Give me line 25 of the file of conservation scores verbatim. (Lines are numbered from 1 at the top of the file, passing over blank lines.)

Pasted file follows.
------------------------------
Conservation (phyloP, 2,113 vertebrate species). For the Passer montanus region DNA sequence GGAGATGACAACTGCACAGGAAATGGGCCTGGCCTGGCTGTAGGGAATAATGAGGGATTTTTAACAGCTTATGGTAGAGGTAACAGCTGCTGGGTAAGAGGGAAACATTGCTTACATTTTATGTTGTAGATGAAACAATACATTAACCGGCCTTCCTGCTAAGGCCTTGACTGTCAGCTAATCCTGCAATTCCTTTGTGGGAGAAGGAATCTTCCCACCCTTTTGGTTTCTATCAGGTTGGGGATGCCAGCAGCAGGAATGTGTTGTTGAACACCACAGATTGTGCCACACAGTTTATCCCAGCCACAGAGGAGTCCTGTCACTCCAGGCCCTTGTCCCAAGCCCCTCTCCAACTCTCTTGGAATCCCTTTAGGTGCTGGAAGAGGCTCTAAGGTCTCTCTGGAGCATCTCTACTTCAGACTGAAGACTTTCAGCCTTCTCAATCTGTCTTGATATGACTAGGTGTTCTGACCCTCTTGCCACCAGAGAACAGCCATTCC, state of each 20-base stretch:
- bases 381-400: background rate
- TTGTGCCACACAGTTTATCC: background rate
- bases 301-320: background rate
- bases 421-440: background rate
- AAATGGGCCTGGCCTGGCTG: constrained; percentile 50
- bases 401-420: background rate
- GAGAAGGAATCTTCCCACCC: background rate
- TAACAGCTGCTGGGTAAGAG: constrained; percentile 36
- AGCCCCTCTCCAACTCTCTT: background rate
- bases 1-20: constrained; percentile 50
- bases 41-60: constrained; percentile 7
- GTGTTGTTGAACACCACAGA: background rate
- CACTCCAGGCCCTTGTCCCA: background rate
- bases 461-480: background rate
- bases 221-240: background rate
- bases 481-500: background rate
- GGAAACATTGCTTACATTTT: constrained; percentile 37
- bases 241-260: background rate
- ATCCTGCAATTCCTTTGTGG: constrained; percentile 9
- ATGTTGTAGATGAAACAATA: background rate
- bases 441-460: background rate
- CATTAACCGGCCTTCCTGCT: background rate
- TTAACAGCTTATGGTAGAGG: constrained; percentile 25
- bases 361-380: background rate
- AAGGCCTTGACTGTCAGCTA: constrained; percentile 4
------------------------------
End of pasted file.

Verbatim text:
- bases 361-380: background rate